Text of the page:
Lifeline Connections for the Healthcare Professional – Winter 2016
A Philips Research study shows that the risk of a serious fall is higher than average for seniors living with chronic conditions. Even younger seniors are at risk.
It’s a well-known fact that one in three seniors falls each year, but some segments of the age 65+ cohort fall more often and are more likely to experience a significant injury than others. One such segment is seniors of all ages who are living with chronic medical conditions such as heart disease, diabetes and multiple sclerosis.
As 53-year old MS sufferer Lucy D. describes, Lifeline’s peace of mind allows her to get more enjoyment out of life by giving her access to expert help in case of a fall or medical emergency. “Two years ago my MS advanced to secondary progressive and I started to use a cane. As a busy wife and mother of two, I wear my Lifeline every day because it allows me to do the things I want to do on my own and independently. Lifeline isn’t just for seniors and it’s more than a help button. I’m thrilled with the freedom it provides me and many others like me.”
“Lifeline isn’t just for seniors and it’s more than a help button.”
Philips Research recently released a retrospective study of 70,000 falls among 145,000 Lifeline subscribers that revealed a pronounced correlation between chronic conditions, falls risk and which conditions are most likely to result in a serious fall injury. The data show that older adults with chronic conditions fall and require emergency transport to hospital up to 54% more often than those without chronic conditions.
In Canada, adults aged 65+ now account for 16% of the total population and this is projected to rise to more than 22% by 2031. Within the Philips study population, 72% had at least one chronic condition, 68% reported having two or more and 20% stated they had at least five.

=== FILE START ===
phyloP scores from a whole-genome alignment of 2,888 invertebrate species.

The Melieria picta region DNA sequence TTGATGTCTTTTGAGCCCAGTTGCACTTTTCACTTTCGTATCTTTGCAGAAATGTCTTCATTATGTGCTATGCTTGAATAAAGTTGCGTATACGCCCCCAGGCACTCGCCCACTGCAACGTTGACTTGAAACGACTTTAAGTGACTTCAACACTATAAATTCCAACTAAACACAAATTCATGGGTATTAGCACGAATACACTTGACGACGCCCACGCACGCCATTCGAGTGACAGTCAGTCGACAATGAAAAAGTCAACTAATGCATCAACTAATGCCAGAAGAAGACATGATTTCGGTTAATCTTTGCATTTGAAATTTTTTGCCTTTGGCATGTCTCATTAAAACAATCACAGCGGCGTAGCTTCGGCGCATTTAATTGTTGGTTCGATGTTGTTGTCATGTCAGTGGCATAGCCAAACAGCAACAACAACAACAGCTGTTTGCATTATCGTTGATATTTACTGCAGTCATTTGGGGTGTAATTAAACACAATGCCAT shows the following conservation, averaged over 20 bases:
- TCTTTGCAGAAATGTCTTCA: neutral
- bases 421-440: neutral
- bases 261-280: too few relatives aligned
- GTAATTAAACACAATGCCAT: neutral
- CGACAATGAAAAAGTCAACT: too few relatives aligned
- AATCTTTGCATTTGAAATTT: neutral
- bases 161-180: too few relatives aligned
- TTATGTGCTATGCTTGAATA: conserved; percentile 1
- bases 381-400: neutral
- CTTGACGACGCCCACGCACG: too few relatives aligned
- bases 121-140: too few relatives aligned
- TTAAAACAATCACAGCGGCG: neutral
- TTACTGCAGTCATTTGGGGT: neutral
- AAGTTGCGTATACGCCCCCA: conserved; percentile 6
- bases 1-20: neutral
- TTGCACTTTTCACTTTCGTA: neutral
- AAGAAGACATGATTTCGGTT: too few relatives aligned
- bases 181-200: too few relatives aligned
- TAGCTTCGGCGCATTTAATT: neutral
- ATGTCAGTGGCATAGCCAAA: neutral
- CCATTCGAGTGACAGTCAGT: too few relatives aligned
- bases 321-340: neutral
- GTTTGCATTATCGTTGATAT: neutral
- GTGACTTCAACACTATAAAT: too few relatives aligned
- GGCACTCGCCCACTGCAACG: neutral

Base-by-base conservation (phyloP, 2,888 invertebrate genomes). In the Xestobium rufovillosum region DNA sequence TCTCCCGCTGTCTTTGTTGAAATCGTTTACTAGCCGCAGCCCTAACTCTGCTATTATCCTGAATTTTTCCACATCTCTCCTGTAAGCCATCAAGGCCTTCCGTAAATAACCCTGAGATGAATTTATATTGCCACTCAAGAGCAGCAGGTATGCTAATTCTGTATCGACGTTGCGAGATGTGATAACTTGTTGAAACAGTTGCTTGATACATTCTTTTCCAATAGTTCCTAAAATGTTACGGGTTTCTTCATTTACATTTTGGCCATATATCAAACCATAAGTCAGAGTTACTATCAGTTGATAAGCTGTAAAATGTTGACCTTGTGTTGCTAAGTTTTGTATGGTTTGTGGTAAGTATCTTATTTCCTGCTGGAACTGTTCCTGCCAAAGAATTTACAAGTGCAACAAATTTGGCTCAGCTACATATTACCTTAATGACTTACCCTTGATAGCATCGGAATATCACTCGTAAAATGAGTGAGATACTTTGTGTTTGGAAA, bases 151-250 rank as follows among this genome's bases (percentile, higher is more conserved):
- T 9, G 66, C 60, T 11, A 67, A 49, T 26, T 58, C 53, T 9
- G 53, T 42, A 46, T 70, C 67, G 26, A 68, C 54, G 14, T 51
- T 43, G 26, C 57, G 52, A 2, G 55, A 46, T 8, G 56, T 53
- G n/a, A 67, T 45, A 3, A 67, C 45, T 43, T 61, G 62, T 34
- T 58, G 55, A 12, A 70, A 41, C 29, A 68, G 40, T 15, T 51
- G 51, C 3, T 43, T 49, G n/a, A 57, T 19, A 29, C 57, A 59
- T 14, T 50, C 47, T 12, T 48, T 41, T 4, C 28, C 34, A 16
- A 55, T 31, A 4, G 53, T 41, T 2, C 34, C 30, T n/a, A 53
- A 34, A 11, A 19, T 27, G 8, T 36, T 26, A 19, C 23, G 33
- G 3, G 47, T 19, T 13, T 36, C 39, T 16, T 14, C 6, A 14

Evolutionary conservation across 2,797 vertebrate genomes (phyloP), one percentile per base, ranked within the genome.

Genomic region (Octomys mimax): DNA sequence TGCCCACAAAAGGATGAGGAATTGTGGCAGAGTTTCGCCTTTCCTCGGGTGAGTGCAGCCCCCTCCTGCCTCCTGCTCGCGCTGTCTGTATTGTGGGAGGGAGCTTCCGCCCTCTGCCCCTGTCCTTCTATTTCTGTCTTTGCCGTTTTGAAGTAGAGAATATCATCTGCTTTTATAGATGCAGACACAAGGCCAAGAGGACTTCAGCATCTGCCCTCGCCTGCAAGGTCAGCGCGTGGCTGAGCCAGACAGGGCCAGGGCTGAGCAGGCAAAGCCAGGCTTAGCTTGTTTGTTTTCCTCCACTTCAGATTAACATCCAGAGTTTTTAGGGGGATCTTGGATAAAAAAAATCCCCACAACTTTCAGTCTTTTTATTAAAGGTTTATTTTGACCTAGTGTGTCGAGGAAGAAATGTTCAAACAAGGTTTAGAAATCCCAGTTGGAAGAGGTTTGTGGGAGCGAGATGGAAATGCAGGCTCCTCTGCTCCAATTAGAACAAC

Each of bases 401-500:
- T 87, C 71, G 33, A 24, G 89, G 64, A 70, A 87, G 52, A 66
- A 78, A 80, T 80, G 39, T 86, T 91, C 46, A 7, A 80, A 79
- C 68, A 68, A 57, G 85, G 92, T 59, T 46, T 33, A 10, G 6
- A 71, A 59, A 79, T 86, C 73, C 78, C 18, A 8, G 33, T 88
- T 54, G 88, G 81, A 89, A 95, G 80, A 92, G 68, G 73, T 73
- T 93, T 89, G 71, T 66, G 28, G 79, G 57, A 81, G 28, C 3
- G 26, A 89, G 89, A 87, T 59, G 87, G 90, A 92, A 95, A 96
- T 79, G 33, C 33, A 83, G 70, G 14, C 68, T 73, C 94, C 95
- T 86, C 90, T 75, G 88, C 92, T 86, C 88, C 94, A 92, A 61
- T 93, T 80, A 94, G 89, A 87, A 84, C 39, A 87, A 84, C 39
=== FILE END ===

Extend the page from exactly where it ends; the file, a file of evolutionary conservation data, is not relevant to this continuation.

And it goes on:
The study showed a direct correlation between the number of chronic conditions reported and the frequency of falling. Seniors living with five or more chronic conditions had 40% more falls than those who don’t have any chronic illnesses. Those living with three chronic conditions had 15% more falls that require transport to the hospital.
The study also revealed a correlation between specific chronic conditions and the need for transport to hospital after a fall compared to people with no chronic illnesses.
Emergency transport due to falls was required more often by seniors with these chronic conditions
Chronic disease and other factors a ecting overall health and well-being for adults 65 years and older:
Chronic health conditions can increase falls risk significantly
- 4 in 5 older adults have at least 1 chronic health problem.
- 1 in 3 have activity limitation associated with those conditions.
- Lifeline internal data, January 2012-June 2014.
- Lifeline Systems, Personal Emergency Response Systems Achieve Positive Outcomes, 1993.
- tatsCan population projections, 1971 to 2061.
- StatsCan, Canadian .Community Health Survey, Health indicator pro le, 2014, CANSIM 105-0501.
- Chronic Diseases Related to Aging and Health Promotion and Disease Prevention, Report of the Standing Committee on Health, 41st Canadian Parliament, May 2012.